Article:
Teaching Artists in Online Learning - Follow-On Activity #2

From July 7 - July 18, we will be working with a group of Teaching Artists at the Lincoln Center Education Teaching Artist Training Program on exploring best practices for Teaching Artists in Online Learning.

 

As we wrap up our week of exploration and learning, let's take a moment to reflect on some of the experiences we have had together.  Specifically, I am hoping you can think about all of the interactions we have had together (in person and online).  

In the space below, share with us your responses to the following questions:

1) How did this work stretch your personal conception of Teaching Artistry?  What skills or perspectives would you say this work requires?

2) How can you imagine folding some aspects of Online Learning into your practice as a teaching artist?  What are the hurdles to using some kind of Online Learning strategies with your communities?

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Comment by Aaron Siegel on July 18, 2014 at 11:06am

Thank you all for your thoughtful responses to this prompt.  I am so glad to see that you all are thinking deeply about how this work impacts on and informs your own work.  

As the facilitator of this workshop, I was reminded about a couple of things that really resonated with me about how you all are interacting with technology.  First of all, everyone has their own relationship with technology, and this means that when we say 'digital' we don't mean just one thing.  We could be exploring digital art making through an app for your phone or tablet device, web-based software like Google Docs, a smart board, or simply just a web search.  

Also, in our follow-up conversation on Tuesday we were talking about how easy it is to imagine some customized software or device to connect learners with the core of your art making activities.  I can't say it enough that you have to be able to dip your toe in first before embarking on a huge customization process with software developers or professional technologists.  The exciting thing about the basic tools of web-based work (sharing media, hyperlinks, blogging software, etc.) is that they can be used a million different ways depending on your needs.  So, the fun is how to make these tools work for you and your specific take on work. It is best to start simple and 'proto-type' an idea using cruder elements that you would prefer.  This process can help to generate the next direction of your work and make it stronger in the end.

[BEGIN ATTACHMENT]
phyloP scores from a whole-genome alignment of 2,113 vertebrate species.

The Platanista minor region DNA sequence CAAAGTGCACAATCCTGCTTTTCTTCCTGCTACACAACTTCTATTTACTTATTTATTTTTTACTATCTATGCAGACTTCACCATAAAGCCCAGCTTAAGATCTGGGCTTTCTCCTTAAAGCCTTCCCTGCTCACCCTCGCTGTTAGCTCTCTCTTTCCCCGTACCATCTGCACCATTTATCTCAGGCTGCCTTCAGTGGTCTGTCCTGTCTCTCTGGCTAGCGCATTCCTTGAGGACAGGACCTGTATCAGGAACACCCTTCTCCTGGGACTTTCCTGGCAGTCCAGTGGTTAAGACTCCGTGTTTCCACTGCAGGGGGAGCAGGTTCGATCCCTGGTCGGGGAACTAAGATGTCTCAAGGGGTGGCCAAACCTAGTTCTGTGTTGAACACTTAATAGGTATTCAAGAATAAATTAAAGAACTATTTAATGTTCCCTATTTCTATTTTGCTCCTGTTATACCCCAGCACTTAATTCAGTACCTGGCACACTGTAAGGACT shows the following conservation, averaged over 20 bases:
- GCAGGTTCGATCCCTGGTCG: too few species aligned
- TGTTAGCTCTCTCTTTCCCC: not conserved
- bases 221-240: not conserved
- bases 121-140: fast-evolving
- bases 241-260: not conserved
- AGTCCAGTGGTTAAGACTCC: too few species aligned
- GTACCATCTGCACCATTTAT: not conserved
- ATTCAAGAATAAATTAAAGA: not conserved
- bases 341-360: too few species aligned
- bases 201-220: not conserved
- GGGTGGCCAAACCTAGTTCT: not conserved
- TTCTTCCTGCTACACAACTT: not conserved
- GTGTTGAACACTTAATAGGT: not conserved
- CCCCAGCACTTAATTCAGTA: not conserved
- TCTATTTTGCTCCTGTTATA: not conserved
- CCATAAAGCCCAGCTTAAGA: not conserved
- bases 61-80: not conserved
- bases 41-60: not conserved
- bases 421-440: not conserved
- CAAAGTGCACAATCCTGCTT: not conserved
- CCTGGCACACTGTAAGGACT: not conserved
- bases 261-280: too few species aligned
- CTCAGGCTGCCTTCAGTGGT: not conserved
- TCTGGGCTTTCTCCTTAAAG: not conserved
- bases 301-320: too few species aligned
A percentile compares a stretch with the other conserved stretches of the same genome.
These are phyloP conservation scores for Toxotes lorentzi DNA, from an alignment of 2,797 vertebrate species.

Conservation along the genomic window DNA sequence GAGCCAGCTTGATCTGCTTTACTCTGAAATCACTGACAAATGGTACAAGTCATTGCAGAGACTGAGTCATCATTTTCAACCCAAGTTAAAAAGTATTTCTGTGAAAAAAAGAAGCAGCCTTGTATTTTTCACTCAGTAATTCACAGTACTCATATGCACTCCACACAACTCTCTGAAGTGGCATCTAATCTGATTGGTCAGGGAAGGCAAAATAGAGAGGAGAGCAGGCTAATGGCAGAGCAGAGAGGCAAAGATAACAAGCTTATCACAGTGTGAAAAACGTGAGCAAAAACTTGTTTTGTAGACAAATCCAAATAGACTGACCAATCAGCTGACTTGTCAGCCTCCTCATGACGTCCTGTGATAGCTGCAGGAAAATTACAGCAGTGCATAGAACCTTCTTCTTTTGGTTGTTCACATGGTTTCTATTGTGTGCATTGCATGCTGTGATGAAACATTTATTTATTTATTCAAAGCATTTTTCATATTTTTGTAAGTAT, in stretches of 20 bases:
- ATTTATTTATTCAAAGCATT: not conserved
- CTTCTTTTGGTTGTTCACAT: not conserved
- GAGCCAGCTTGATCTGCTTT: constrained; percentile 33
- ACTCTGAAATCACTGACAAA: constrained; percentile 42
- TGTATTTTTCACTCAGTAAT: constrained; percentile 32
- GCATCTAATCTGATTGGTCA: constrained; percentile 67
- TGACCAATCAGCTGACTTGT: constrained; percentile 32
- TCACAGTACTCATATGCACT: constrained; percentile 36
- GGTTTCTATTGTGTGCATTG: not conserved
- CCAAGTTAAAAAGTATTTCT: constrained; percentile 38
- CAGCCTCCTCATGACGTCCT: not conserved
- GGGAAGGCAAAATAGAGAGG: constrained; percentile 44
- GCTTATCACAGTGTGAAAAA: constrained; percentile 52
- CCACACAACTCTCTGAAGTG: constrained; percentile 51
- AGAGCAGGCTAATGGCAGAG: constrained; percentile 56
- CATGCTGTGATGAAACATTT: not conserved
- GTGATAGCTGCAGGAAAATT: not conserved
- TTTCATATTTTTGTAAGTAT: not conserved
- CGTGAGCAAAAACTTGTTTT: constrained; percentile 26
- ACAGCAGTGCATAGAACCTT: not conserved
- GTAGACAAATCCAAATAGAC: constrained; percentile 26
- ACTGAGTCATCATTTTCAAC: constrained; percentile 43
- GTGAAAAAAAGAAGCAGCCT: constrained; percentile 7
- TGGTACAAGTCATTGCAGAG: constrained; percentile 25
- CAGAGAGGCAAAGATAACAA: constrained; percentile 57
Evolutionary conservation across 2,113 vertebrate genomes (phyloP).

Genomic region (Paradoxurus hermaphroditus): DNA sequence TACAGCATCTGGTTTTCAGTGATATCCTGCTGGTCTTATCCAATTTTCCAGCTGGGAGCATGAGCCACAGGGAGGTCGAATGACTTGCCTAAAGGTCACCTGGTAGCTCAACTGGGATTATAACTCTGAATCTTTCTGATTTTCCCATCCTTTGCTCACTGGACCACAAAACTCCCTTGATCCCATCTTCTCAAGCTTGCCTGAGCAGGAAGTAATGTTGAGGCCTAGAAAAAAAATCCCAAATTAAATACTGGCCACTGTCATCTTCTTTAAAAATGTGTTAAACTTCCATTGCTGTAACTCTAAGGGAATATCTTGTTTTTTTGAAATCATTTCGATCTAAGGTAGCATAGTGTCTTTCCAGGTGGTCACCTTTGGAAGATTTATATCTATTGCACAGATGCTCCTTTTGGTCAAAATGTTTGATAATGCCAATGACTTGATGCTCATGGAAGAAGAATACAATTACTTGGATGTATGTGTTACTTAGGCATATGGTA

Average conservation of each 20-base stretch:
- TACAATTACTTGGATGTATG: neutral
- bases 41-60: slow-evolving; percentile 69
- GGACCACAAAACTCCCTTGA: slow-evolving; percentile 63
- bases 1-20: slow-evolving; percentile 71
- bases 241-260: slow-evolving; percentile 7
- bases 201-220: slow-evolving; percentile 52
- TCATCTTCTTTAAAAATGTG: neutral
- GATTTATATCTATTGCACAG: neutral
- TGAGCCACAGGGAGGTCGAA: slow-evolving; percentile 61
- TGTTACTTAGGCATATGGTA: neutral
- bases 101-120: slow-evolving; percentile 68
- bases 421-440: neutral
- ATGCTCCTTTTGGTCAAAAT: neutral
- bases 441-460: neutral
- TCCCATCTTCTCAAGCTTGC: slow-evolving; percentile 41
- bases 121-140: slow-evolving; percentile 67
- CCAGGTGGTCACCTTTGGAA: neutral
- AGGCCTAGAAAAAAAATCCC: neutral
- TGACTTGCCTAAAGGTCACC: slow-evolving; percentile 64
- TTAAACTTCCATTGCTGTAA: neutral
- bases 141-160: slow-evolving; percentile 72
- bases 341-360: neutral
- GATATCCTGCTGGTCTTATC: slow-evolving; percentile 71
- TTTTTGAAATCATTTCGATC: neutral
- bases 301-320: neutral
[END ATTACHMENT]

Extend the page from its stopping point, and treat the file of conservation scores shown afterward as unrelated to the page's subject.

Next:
I think the next workshop I do in this vain will be about using the basic tools of the web to further your Teaching Artist goals.  I hope you will be around to join me in this!

Comment by Brendan Simon on July 17, 2014 at 7:45am
My biggest takeaway has been the importance of personalizing art in ones life, and engaging in a tireless pursuit to that end. The ways we do that may be varied in our different art forms, and a commonality in vocabulary and understanding will, I trust, prove invaluable. I can imagine using online learning to continue our message's impact after we leave the schools we serve. I can imagine a challenge being that teachers will need to learn and utilize these online tools.
Comment by Eric Booth on July 17, 2014 at 5:19am

One feature of this project particularly fascinates me--the capacity to reflect on work we have made. By challenging participants to "make something" and phone-record it, those of us in the performing arts get a technologically simple way to look deeper into choices and creative ideas. We usually have to reflect in memory (unlike you lucky visual artists), and there is a real advantage in being able to watch a small artwork over several times to go in deeper and deeper to discover and identify aspects of it. And the relative ease of recording and making it available for online observation and response is a tool I can see using for many purposes. There is also a lot of possibility in having people reflect on line, as we have done--the "at your own pace and in your own time" aspect of online reflection has real advantages (although one would want to consider issues of equal access and rules of engagement so that everyone participates).